coping with overwhelming change
Adolescence is one of the more challenging phases of life as they experience so much change all at once. Hormones trigger physical growth; academic and social pressures increase; expectations change at home and at school; dating and sexuality emerge; and a more cognitively, emotionally mature sense of self begins to develop. Teens are discovering their personal power for the first time, and often struggle with how to effectively use assertiveness to communicate their needs, resolve conflict amicably, and make beneficial choices. At the same time, parents have new demands placed on long-established roles, and often struggle to adjust their parenting approach. The entire family shifts as the adolescent develops and strives for autonomy, making for one of the most challenging stages in the life of any family.
Engaging teens in therapy requires a casual, respectful, and honest style.....a style they can relate to. Teens typically expect therapists to be extensions of their parents with similar parent/child dynamics. Because we specialize in working with teens, we are able to establish rapport that feels natural to them, establishing a collaborative and productive therapeutic experience. Therapeutic models that incorporate music, athletics, art, movies, and other client specific interests help to create a relatable context for teens to progress, heal, and grow. Find out when to consult a teen therapist.
ADHD impacts systems in the brain that involve executive functions responsible for judgment, inhibition, working memory, organization, attention, focus, planning, and time management. ADHD affects the front part of the brain (frontal lobes) which are under-active during activities involving problem solving, memory, concentration, and decision-making. Learning and integrating new information become problematic as attention quickly fades in and out.
Self-esteem is an important treatment focus as teens with ADHD receive a great deal or corrective feedback, which can erode the self-esteem and manifest in sadness, anger, defiance and anxiety. Repeated daily messages like your late again; how does a smart kid like you get C’s and D’s; no homework again; don’t you have a test to study for; detention for talking in class again; you lost____again; how many times to I have to tell you....; and seems like all you do is play video games can affect your teen’s mood and how they feel about themselves. Teens that have ADHD are more likely to use marijuana and to be drawn to underachieving peer groups.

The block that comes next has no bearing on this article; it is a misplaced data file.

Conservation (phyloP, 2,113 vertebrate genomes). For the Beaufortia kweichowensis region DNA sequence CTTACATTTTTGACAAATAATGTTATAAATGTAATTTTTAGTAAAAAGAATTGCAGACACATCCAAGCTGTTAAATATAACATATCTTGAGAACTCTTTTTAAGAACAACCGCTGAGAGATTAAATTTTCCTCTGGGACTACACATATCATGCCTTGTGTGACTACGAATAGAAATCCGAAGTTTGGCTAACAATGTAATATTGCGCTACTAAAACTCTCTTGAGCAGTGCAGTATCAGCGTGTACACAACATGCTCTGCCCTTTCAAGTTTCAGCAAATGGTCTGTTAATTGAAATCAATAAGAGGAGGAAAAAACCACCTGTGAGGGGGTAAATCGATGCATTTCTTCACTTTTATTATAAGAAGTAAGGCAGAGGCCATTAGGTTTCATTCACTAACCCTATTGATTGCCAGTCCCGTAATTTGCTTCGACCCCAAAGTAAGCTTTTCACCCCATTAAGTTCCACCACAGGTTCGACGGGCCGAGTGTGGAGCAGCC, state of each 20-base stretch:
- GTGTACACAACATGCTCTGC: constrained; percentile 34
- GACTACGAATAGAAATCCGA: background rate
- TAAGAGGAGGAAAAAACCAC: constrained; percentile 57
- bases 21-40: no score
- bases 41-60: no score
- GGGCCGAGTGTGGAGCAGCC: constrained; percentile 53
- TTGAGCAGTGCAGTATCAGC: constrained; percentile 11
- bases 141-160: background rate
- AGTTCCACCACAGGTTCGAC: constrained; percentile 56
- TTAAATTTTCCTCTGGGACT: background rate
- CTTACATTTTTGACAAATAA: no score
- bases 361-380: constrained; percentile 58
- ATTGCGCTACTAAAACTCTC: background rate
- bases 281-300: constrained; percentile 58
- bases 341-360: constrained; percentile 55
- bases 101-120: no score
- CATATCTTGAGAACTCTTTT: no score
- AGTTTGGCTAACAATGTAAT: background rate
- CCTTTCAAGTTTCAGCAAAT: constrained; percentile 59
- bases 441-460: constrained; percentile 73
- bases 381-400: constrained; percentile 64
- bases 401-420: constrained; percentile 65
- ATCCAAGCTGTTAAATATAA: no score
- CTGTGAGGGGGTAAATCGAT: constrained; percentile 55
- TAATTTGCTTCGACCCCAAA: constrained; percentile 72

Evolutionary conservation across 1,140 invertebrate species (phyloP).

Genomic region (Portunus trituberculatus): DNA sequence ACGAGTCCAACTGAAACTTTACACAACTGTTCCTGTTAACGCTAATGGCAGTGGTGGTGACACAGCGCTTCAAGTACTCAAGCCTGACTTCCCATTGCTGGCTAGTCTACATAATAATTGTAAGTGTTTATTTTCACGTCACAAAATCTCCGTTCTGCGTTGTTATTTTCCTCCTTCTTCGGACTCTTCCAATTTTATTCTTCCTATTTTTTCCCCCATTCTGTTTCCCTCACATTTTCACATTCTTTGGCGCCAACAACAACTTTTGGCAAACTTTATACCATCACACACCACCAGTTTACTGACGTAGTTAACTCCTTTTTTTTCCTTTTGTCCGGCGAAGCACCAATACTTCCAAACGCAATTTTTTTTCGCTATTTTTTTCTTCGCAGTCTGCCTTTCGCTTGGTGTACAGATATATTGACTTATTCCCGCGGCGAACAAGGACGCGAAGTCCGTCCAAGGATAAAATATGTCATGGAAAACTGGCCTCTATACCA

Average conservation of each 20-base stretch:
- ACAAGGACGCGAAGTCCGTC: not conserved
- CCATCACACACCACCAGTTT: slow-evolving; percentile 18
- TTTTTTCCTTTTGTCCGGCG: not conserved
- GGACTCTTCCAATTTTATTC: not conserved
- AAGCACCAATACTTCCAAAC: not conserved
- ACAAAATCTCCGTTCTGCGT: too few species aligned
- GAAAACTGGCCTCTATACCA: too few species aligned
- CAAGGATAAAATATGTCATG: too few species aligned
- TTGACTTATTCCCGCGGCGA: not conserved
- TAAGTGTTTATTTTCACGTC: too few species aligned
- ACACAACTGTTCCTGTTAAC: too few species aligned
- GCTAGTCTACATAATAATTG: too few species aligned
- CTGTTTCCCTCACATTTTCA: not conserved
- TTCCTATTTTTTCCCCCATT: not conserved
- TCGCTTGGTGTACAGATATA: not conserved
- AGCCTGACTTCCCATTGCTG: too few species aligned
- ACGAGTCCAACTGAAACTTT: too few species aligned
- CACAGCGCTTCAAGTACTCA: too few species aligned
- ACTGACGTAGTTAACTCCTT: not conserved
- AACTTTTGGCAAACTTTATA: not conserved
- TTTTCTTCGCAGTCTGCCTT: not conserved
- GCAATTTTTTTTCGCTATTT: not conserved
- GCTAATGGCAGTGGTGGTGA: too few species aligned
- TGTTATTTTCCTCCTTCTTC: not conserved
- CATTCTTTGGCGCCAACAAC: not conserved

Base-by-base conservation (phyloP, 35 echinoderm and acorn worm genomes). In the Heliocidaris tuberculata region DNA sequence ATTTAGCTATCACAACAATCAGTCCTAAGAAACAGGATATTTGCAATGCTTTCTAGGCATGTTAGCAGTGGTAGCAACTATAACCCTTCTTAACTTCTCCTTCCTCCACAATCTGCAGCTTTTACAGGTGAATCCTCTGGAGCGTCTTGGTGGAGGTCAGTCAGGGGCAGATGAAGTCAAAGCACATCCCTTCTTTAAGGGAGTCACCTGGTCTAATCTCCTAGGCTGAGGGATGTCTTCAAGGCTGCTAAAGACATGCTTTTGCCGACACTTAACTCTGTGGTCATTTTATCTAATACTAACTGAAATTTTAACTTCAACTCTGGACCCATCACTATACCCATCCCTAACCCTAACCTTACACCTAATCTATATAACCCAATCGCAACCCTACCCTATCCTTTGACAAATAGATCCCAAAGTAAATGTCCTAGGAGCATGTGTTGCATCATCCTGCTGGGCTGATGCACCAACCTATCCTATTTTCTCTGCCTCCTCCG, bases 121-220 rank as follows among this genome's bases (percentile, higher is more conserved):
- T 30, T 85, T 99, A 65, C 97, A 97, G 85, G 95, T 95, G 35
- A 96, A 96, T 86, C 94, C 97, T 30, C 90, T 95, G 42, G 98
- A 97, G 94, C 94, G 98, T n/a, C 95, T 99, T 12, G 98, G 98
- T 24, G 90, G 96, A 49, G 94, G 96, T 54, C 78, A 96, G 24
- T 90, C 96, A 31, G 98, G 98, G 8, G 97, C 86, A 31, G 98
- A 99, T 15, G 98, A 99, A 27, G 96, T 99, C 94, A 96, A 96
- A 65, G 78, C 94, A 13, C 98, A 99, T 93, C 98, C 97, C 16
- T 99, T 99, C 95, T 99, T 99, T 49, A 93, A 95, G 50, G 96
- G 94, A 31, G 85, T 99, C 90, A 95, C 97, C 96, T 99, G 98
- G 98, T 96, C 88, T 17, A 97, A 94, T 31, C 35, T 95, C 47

- Often loses things
- Poor time management
- Short attention span
- Difficulty paying attention
- Poor organizational skills
- Easily distracted
- Excessive daydreaming
- Unable to complete multi-step directions
- Can’t sit still/fidgets
- Needs to be constantly moving
- Interrupts and blurts out answers
- Excessive restlessness
- Difficulty with taking turns
- Difficulty during unstructured activities (recess, PE)
- Overly talkative
- Poor social problem solving skills
How We Help:
As children grow, the hyperactive piece of ADHD starts to wane giving way to a more ADD presentation where attention struggles are prominent. By high school, many of the jumping bean guys have become more sedate and are not overtly hyperactive. Despite a reduction in hyperactivity, school problems persist and parent/teen stress begins to rise. Through our assessment process we can help to identify attention difficulties as well as employ a plan to help teens find success and grow. Here are the steps:
- Meet with parents and teen to assess past and current academic, developmental, and behavioral functioning.
- Identify strengths as well as difficulties that need remediation and therapeutic focus.
- Collaboratively with parents and teen: establish daily structure and routine; set realistic yet challenging expectations/goals that will promote progress; set clear boundaries that will encourage responsible choices and sound judgment; and improve communication to foster positive communication skills and conflict resolution.
- Ongoing evaluation of goal achievement to ensure positive change and progress.
common therapeutic goals for adolescents
- Managing anxiety, depression, and mood swings
- Enhancing educational performance and motivation
- Improving anger management and frustration tolerance
- Dealing with social pressures and joining healthy peer groups
- Improving judgment and making positive choices
- Developing positive coping skills
- Effective ways of handling peer pressure
- Improving positive and clear communication
- Improving compliance at home, school, and in the community
- Developing a healthy and positive sense of self